I have always been amazed to see Christians turn away from people in need, yet I have seen it many times. Most times they seem to turn away because they feel the person is in need because of choices he or she has made, and therefore (because the need could have been avoided) it was between them and God. They adopt the attitude that the needy person is just reaping what they have sown. When I see this, I want to stand up and shout, ‘Do the mercies found in Jesus extend only to you? How is it you call upon God to come to your aid when you need an escape from choices you’ve made, only to turn your back when your brother is reaping the consequences of his? Is it that you deserve the gifts He so graciously bestows upon you, or is it that you’re just unappreciative? What, I beg you, do you base your double standard on?’
Dear friends, may I suggest that we all were once bound by sin because of choices we made, and that while we were yet bound, Christ loved us and offered Himself up on our behalf. Granted, this is not the same, but the love that reached out to us while we were yet reaping the fruit of our choices should be the same love that reaches out from us to others. Are we not born again? Are we not partakers of His divine nature? Has the love of God not been shed abroad in our hearts? According to Scripture, if we help those in need, it has; if we don’t, it hasn’t (Matt. 25:31-45; I John 3:17).
Please consider this: Adam and Eve were removed from the Garden of Eden because of choices they had made. However, before removing them, and while they were yet unrepentant (Adam blamed Eve and Eve blamed the serpent), our kind Father replaced their fig leaves with other garments, and, in so doing, demonstrated His propensity to both serve and forgive. For with His own hand, and of His own will, He took skin from creatures in which there was blood, for every creature that has skin has blood, and, with this skin, fashioned garments for them, and lovingly covered the shame of their nakedness in this first act of atonement (Gen 3:21). Should we who are so fortunate to have been clothed with the garments of a much more precious sacrifice now presume to turn away from the shame of the nakedness of others? Should we not instead follow our Father’s example, and temper judgment with mercy?
From Eden to Calvary, our Father’s love reached beyond reasons and choices, showing itself to be merciful and full of compassion, covering a multitude of sins. And now, in these last days, we who have been so undeservedly born of His seed, and so freely immersed in His Spirit, have been given the wonderful commission to be vessels of His great love; we are to reach beyond reasons and choices; we are to be merciful and full of compassion; we are to temper judgment with mercy; we are, one might say, to be His hands, His feet, His body, His very heart. Beloved of God, our gratitude alone should be enough to compel us to follow His example.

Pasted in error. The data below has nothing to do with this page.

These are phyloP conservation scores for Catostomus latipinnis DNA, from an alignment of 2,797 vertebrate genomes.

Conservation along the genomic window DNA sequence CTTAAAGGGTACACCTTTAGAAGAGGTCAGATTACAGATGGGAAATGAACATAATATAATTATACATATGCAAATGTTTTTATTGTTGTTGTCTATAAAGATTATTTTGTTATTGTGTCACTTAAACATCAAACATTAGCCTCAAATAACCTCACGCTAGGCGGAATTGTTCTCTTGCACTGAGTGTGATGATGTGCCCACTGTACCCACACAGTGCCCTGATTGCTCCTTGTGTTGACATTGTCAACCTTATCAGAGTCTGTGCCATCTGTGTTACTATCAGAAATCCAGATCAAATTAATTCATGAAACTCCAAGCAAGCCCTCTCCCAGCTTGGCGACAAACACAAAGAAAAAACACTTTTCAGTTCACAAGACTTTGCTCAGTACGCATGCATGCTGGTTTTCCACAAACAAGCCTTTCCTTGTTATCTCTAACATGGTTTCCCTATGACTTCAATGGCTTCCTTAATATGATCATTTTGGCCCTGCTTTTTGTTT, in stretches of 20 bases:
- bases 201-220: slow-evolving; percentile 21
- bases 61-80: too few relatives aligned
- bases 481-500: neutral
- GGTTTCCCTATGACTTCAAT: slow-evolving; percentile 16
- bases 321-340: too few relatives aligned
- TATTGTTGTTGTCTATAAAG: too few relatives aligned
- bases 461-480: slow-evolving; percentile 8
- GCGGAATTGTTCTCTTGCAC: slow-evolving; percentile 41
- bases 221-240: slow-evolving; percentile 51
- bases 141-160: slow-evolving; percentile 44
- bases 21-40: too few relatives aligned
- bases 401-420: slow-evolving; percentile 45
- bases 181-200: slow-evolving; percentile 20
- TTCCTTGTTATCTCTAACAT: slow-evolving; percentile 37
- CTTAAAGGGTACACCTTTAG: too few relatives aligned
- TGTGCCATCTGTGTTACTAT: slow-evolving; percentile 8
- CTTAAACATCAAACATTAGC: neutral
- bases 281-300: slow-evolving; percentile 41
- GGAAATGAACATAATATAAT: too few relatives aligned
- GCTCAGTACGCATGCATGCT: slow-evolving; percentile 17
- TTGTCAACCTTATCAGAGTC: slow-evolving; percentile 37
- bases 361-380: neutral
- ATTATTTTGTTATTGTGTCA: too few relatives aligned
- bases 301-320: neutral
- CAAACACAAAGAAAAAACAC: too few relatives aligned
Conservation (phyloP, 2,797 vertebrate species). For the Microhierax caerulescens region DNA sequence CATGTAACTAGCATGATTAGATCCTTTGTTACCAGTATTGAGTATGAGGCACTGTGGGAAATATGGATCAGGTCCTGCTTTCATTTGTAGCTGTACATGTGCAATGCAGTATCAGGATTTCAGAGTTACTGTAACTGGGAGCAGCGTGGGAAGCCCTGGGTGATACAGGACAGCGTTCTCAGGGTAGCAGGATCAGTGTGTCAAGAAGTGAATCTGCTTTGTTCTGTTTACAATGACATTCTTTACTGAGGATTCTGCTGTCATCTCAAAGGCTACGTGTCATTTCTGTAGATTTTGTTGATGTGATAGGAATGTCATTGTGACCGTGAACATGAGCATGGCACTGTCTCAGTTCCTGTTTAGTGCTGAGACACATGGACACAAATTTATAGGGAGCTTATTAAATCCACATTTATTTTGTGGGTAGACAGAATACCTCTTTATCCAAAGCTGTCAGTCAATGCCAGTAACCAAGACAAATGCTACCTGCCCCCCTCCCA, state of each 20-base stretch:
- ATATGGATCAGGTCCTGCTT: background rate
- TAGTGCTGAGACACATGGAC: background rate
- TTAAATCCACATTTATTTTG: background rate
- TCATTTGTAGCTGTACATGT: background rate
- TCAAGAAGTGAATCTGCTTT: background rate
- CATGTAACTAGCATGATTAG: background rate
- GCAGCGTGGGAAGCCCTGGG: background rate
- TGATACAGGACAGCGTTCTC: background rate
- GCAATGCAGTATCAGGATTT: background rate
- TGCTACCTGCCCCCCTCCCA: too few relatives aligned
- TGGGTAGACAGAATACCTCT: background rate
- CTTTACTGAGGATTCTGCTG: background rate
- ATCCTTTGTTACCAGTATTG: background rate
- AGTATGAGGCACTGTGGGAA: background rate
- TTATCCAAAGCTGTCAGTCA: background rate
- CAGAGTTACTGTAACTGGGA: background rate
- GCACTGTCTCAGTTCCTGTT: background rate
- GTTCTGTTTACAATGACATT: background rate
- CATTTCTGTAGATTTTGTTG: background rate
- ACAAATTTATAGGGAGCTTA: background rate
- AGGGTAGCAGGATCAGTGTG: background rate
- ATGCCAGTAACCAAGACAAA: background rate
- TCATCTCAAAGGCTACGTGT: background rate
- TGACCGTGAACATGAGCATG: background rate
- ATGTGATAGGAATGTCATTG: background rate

I believe these things with all my being. So much so, that several times I’ve sold some of my own possessions in order to help people others turned their backs on. My family and I have been so constrained at times by the love of God that we’ve gone without food in order to feed those more hungry than ourselves. Most people can’t understand this sort of behavior. My last employers used to try to make me promise that I wouldn’t give any money away before they would hand me my paycheck. I never made the promise. They kept asking why I gave so much to others. My answer was always the same, “I’m a Christian, and that’s what Christians do.” So-called “concerned brothers” have even called me on the carpet several times in the past several years, cautioning me against giving so freely. (One of these brothers recently complimented me, saying, “I don’t know how someone with so little can give so much.”)
Dear friends, there’s a reasonable and valid explanation as to not only how, but also why, someone with so little can give so much. It’s very simple — while he was yet a drunkard, mercy triumphed over judgment; while he was wasting away with cirrhosis of the liver, mercy triumphed over judgment; while his marriage was crumbling, mercy triumphed over judgment; while his son was going crippled, mercy triumphed over judgment. So let those so inclined embrace a double standard if they will; let them turn aside unto themselves, and invest themselves in themselves; — as for me and my house, we will offer ourselves as living sacrifices to the love that reaches beyond reasons and choices, beyond thoughts and opinions, beyond judges and judgments; as for me and my house, we will invest in the Lord. Grace and peace to the vessels of God.
Rev. Jon Banks
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